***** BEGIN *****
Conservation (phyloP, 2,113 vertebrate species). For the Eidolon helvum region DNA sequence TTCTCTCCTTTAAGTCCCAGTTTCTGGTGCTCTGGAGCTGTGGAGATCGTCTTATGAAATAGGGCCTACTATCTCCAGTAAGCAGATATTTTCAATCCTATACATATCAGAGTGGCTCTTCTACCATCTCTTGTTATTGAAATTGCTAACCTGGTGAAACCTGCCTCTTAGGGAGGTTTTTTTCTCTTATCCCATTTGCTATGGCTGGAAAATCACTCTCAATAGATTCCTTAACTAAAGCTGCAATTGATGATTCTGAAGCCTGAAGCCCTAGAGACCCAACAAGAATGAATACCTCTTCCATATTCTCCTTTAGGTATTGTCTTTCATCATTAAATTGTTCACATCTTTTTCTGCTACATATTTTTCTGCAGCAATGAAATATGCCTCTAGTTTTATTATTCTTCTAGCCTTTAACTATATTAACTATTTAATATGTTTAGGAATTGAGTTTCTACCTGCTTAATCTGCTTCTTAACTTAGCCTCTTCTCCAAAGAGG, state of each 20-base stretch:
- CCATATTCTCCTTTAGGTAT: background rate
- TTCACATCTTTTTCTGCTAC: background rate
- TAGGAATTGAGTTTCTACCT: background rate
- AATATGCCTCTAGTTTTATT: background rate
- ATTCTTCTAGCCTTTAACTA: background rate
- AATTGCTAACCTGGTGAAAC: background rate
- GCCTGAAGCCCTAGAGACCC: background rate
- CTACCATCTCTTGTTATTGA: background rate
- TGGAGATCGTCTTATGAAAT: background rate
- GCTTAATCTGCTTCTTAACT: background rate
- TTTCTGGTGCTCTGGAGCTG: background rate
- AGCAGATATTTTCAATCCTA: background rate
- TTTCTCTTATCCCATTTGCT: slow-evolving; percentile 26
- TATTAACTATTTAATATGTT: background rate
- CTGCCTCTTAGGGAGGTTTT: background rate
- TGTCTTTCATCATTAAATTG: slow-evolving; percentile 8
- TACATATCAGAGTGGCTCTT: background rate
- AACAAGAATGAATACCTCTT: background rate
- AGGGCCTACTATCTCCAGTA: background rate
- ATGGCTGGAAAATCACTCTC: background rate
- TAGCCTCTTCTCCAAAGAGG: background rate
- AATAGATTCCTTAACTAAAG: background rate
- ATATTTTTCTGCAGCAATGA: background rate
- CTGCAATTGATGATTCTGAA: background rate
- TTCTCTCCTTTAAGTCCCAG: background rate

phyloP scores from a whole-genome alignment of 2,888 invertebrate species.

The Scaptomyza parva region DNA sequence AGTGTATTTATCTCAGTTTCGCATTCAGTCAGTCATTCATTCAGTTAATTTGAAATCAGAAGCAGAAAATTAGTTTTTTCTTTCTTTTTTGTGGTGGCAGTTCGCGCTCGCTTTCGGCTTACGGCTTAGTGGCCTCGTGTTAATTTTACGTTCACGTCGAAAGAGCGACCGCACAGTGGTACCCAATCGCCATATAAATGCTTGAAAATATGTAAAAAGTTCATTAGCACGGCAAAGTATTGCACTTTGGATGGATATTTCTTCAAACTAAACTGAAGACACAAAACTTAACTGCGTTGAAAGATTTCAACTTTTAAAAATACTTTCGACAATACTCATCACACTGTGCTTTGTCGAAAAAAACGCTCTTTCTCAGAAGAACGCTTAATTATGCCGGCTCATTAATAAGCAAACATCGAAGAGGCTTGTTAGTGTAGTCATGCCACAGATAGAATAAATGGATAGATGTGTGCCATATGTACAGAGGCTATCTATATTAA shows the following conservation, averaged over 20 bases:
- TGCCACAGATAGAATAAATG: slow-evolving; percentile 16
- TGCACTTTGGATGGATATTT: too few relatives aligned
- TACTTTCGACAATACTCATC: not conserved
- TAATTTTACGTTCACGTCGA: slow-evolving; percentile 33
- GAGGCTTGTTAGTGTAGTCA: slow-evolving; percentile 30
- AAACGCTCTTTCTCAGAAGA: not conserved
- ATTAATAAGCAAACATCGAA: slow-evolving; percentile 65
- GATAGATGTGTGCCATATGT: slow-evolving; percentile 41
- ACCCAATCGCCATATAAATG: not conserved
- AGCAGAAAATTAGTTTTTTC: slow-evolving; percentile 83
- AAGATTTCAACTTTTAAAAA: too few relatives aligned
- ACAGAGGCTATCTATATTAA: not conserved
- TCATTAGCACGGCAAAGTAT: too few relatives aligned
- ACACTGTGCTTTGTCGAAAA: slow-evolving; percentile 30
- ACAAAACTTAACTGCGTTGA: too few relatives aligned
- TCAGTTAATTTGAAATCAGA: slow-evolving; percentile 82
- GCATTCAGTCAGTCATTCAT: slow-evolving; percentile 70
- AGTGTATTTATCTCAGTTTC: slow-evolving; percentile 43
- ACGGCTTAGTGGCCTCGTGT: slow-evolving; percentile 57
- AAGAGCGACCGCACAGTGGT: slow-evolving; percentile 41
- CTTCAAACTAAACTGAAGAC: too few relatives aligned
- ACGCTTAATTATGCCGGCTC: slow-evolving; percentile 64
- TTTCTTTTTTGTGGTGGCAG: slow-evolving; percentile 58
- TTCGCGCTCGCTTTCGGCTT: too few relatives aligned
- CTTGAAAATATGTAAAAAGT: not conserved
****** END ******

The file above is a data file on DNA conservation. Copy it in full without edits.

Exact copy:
Conservation (phyloP, 2,113 vertebrate species). For the Eidolon helvum region DNA sequence TTCTCTCCTTTAAGTCCCAGTTTCTGGTGCTCTGGAGCTGTGGAGATCGTCTTATGAAATAGGGCCTACTATCTCCAGTAAGCAGATATTTTCAATCCTATACATATCAGAGTGGCTCTTCTACCATCTCTTGTTATTGAAATTGCTAACCTGGTGAAACCTGCCTCTTAGGGAGGTTTTTTTCTCTTATCCCATTTGCTATGGCTGGAAAATCACTCTCAATAGATTCCTTAACTAAAGCTGCAATTGATGATTCTGAAGCCTGAAGCCCTAGAGACCCAACAAGAATGAATACCTCTTCCATATTCTCCTTTAGGTATTGTCTTTCATCATTAAATTGTTCACATCTTTTTCTGCTACATATTTTTCTGCAGCAATGAAATATGCCTCTAGTTTTATTATTCTTCTAGCCTTTAACTATATTAACTATTTAATATGTTTAGGAATTGAGTTTCTACCTGCTTAATCTGCTTCTTAACTTAGCCTCTTCTCCAAAGAGG, state of each 20-base stretch:
- CCATATTCTCCTTTAGGTAT: background rate
- TTCACATCTTTTTCTGCTAC: background rate
- TAGGAATTGAGTTTCTACCT: background rate
- AATATGCCTCTAGTTTTATT: background rate
- ATTCTTCTAGCCTTTAACTA: background rate
- AATTGCTAACCTGGTGAAAC: background rate
- GCCTGAAGCCCTAGAGACCC: background rate
- CTACCATCTCTTGTTATTGA: background rate
- TGGAGATCGTCTTATGAAAT: background rate
- GCTTAATCTGCTTCTTAACT: background rate
- TTTCTGGTGCTCTGGAGCTG: background rate
- AGCAGATATTTTCAATCCTA: background rate
- TTTCTCTTATCCCATTTGCT: slow-evolving; percentile 26
- TATTAACTATTTAATATGTT: background rate
- CTGCCTCTTAGGGAGGTTTT: background rate
- TGTCTTTCATCATTAAATTG: slow-evolving; percentile 8
- TACATATCAGAGTGGCTCTT: background rate
- AACAAGAATGAATACCTCTT: background rate
- AGGGCCTACTATCTCCAGTA: background rate
- ATGGCTGGAAAATCACTCTC: background rate
- TAGCCTCTTCTCCAAAGAGG: background rate
- AATAGATTCCTTAACTAAAG: background rate
- ATATTTTTCTGCAGCAATGA: background rate
- CTGCAATTGATGATTCTGAA: background rate
- TTCTCTCCTTTAAGTCCCAG: background rate

phyloP scores from a whole-genome alignment of 2,888 invertebrate species.

The Scaptomyza parva region DNA sequence AGTGTATTTATCTCAGTTTCGCATTCAGTCAGTCATTCATTCAGTTAATTTGAAATCAGAAGCAGAAAATTAGTTTTTTCTTTCTTTTTTGTGGTGGCAGTTCGCGCTCGCTTTCGGCTTACGGCTTAGTGGCCTCGTGTTAATTTTACGTTCACGTCGAAAGAGCGACCGCACAGTGGTACCCAATCGCCATATAAATGCTTGAAAATATGTAAAAAGTTCATTAGCACGGCAAAGTATTGCACTTTGGATGGATATTTCTTCAAACTAAACTGAAGACACAAAACTTAACTGCGTTGAAAGATTTCAACTTTTAAAAATACTTTCGACAATACTCATCACACTGTGCTTTGTCGAAAAAAACGCTCTTTCTCAGAAGAACGCTTAATTATGCCGGCTCATTAATAAGCAAACATCGAAGAGGCTTGTTAGTGTAGTCATGCCACAGATAGAATAAATGGATAGATGTGTGCCATATGTACAGAGGCTATCTATATTAA shows the following conservation, averaged over 20 bases:
- TGCCACAGATAGAATAAATG: slow-evolving; percentile 16
- TGCACTTTGGATGGATATTT: too few relatives aligned
- TACTTTCGACAATACTCATC: not conserved
- TAATTTTACGTTCACGTCGA: slow-evolving; percentile 33
- GAGGCTTGTTAGTGTAGTCA: slow-evolving; percentile 30
- AAACGCTCTTTCTCAGAAGA: not conserved
- ATTAATAAGCAAACATCGAA: slow-evolving; percentile 65
- GATAGATGTGTGCCATATGT: slow-evolving; percentile 41
- ACCCAATCGCCATATAAATG: not conserved
- AGCAGAAAATTAGTTTTTTC: slow-evolving; percentile 83
- AAGATTTCAACTTTTAAAAA: too few relatives aligned
- ACAGAGGCTATCTATATTAA: not conserved
- TCATTAGCACGGCAAAGTAT: too few relatives aligned
- ACACTGTGCTTTGTCGAAAA: slow-evolving; percentile 30
- ACAAAACTTAACTGCGTTGA: too few relatives aligned
- TCAGTTAATTTGAAATCAGA: slow-evolving; percentile 82
- GCATTCAGTCAGTCATTCAT: slow-evolving; percentile 70
- AGTGTATTTATCTCAGTTTC: slow-evolving; percentile 43
- ACGGCTTAGTGGCCTCGTGT: slow-evolving; percentile 57
- AAGAGCGACCGCACAGTGGT: slow-evolving; percentile 41
- CTTCAAACTAAACTGAAGAC: too few relatives aligned
- ACGCTTAATTATGCCGGCTC: slow-evolving; percentile 64
- TTTCTTTTTTGTGGTGGCAG: slow-evolving; percentile 58
- TTCGCGCTCGCTTTCGGCTT: too few relatives aligned
- CTTGAAAATATGTAAAAAGT: not conserved